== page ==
Recording Bass/Baritone Vocals

Michael Ward

New member
I'm just about ready to begin tracking vocals for a song I'm recording. The song is a fairly mid range male vocal (Bb below low C to Bb below middle C, so about an octave).

Being a bass, I'd like to bring out a lot of the full bodied bass-ness of the vocals, but not sure about recording close to get proximity effect for fear of ending up with something muddy. It still needs to cut through, even though it's not in the tenor range.

1. Any tips for the recording stage? I'm not talking about specific gear, but recording technique.

2. How about mixing and particularly EQ?

3. Because we always listen to a finished mix when we hear other peoples music, it's hard to work backwards and imagine how the recording sounded dry. Is there a rule of thumb or a few checkpoints to know if what I'm recording dry is good enough to not cause problems at mixing stage? In essence, a dry recording is not going to sound like a finished product, so how do I know when it's "Good Enough"?
 

Dave Holmes

New member
I'd avoid a recording with proximity effect on a bassy vocal myself and would probably go in fairly hard on the compression and fairly light on the reverb (unless you want 'boom')...
My rule of thumb on EQing is to do as little as possible and 'if possible' to avoid boosting altogether and make cuts only. But it really depends on what's in and going on in the track.

Bear in mind though that most of the male voices I use on tracks are rapping as opposed to singing - still, for a squeaky MC I might go for proximity effect but for an already bassy voice I'd avoid.
 

mixsit

Well-known member
Another rule of thumb might be - Set your initial mic distance and placement for your best guess for a 'neutral' and appropriate tone balance capture. How intimate is it supposed to sound as well - sometimes in conflict with low end weight ?
Test it in the mix.
It it's sounding 'off (to muddy/basey, to thin what have you) rerecord if you can and improve it with placement.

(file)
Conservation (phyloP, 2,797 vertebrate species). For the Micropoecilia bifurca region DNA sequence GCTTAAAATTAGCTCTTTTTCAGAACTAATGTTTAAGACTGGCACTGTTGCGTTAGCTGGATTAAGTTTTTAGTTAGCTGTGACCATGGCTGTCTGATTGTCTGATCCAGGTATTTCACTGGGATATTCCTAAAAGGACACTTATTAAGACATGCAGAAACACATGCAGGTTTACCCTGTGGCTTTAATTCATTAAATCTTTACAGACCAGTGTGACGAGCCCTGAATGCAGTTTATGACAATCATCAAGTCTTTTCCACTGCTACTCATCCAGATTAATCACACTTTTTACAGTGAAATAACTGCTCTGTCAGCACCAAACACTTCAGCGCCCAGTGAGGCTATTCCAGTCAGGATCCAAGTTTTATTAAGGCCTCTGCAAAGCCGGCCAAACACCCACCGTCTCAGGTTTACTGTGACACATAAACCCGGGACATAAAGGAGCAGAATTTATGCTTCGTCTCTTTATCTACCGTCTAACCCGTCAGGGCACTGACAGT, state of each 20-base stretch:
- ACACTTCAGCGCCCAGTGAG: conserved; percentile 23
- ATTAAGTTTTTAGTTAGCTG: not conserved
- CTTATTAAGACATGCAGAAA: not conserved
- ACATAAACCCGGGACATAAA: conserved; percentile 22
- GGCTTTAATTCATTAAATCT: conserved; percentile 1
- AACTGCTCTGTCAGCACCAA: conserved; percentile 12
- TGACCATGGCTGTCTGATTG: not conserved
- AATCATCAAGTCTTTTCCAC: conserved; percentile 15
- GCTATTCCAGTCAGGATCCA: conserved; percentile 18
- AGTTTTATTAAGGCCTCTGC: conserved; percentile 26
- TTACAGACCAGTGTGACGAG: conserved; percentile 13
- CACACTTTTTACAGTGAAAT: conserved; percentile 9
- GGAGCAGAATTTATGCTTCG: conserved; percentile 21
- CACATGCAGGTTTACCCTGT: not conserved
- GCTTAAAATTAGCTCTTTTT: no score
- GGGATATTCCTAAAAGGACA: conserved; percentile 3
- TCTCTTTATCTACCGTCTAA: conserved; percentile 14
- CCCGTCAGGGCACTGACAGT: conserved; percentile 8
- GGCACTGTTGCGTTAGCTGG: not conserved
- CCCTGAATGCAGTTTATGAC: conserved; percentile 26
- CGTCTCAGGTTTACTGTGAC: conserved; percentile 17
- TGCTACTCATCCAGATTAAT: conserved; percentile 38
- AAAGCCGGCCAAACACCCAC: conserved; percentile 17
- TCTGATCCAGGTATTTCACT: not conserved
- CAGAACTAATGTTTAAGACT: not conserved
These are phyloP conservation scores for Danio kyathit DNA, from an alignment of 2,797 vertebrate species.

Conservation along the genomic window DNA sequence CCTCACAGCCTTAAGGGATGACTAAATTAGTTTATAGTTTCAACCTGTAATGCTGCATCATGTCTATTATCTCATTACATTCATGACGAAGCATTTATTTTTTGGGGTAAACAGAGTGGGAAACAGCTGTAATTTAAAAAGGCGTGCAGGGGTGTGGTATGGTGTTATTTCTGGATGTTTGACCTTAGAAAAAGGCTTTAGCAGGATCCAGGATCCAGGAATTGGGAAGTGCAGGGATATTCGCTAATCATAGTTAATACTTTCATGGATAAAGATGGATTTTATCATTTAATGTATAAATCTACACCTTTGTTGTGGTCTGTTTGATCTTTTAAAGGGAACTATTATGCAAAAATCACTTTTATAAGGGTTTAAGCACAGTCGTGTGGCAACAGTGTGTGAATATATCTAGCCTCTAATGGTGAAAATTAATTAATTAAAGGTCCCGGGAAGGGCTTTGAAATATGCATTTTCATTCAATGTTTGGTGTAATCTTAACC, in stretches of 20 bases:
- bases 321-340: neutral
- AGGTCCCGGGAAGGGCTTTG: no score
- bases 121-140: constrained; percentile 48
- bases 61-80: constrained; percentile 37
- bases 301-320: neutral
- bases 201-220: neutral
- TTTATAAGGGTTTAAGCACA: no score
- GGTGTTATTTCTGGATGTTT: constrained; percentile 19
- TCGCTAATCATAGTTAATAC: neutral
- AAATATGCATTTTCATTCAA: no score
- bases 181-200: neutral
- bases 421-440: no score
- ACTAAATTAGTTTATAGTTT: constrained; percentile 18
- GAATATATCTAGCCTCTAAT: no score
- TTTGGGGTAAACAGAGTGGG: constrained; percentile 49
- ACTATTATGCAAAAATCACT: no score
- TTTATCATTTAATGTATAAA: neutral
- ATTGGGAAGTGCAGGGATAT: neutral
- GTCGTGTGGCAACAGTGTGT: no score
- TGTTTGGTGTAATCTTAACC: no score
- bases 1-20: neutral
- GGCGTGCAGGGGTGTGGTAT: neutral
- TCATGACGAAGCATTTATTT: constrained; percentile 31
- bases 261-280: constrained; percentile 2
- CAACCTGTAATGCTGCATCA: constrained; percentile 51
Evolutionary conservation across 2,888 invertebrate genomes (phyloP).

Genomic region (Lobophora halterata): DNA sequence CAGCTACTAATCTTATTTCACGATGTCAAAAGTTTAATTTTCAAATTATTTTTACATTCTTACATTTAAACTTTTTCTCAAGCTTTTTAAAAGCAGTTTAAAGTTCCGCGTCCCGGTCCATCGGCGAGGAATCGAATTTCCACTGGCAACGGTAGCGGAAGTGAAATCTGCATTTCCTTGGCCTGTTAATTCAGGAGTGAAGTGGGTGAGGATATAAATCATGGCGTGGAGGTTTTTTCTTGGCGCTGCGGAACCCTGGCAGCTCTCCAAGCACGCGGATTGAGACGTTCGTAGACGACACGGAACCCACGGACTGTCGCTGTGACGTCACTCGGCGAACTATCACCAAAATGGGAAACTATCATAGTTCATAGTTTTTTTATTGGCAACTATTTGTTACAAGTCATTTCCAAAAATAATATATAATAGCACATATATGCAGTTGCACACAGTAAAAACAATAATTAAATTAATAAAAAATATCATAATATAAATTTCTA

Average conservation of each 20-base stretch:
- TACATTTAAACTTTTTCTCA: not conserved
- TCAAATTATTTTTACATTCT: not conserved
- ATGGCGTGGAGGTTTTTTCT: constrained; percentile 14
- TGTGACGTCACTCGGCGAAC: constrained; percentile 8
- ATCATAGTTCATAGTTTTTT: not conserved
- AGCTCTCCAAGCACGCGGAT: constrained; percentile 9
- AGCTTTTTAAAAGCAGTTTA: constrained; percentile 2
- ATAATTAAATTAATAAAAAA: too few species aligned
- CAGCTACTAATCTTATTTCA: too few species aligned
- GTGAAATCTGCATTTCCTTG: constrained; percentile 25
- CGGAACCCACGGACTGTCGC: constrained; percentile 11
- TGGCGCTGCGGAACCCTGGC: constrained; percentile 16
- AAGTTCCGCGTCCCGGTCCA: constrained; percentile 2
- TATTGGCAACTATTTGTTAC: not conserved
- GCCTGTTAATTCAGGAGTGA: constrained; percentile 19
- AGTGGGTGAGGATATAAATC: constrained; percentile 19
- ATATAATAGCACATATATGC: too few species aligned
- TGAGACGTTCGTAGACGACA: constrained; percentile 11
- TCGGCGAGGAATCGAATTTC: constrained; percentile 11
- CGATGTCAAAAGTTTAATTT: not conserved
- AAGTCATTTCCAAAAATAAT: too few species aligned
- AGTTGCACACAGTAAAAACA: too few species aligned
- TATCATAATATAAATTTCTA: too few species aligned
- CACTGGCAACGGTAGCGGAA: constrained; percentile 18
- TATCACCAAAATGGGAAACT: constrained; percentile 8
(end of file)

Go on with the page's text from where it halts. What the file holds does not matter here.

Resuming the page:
And/or make your eq adjustments.

'Eq, initially (but we get better at it), can be tough to judge what 'appropriate balance means sometimes- out side of a mix that's pretty well sorted out around it. Thus often, that doesn't happen 'till the singer's gone.
You're looking at the general low end weight' or extension - HP filtering and/or low shelves typically there, then perhaps narrower tweaks for trouble spots.

It's not 'recording a bass/baritone', it's 'recording a vocal'. :)
 

Michael Ward

New member
Thanks guys good tips. I'll apply this when I record myself.

MixSit: I like your linked project: Ray Catfish Copeland. Good clear mix. I can hear everything with good EQ balance.

Actually that leads me on to Question 3:
Would you be willing/able to share a short clip of one of the lead vocal tracks dry? Perhaps 'Maggie's Farm' or another one sung in the lower range?

I'd like to listen to the noise, recording clarity etc... at the point before any effects are applied, for reference when recording myself. (I don't know if this would be a problem for the band?)

Also, any other comments on Question3 anyone?
 

mixsit

Well-known member
Here you go.
The vocal is an RE-20 > Chameleon 7602- probably a click of HP filter (50?) on the pre. I don't hear the re-20's 'crinkle top on the raw file and may have been using the foam boot on the mic...

There's not a lot going on eq wise in the vocal on this one.
In the full mix there's an 18dB per oct HP at 85 and 2dB bump at 7k (Q1), then a bit of UAD 33609 - limiter only in the slow attack mode.

1st track voc solo w/ the two verbs at first, then raw and dry.
2nd is dry w/eq and limiter
Then full mix snippet.

View attachment Maggie's w-o fx.mp3

View attachment Maggie's w-eq and limiter.mp3

View attachment Maggie's full mix .mp3

The verbs are UAD EMT250 (warm), and an Aether small bright plate (both under one second.
 

Bob Ross

Your god hates me
It's not 'recording a bass/baritone', it's 'recording a vocal'. :)

Would you record a subcontrabass saxophone the same way you would record a sopranino saxophone? Hopefully only in some extremely generalized fashion; pretending the register and tessitura of an instrument aren't important to capturing them accurately is a path fraught with peril.
 

mixsit

Well-known member
Would you record a subcontrabass saxophone the same way you would record a sopranino saxophone? Hopefully only in some extremely generalized fashion; pretending the register and tessitura of an instrument aren't important to capturing them accurately is a path fraught with peril.
I think you skipped the most of it, then missed the point of my little jest', being -
"It's 'recording" The considerations are rather universal. I.e...
Set your initial mic distance and placement for your best guess for a 'neutral' and appropriate tone balance capture. How intimate is it supposed to sound as well - sometimes in conflict with low end weight ?
Test it in the mix. ..etc
 
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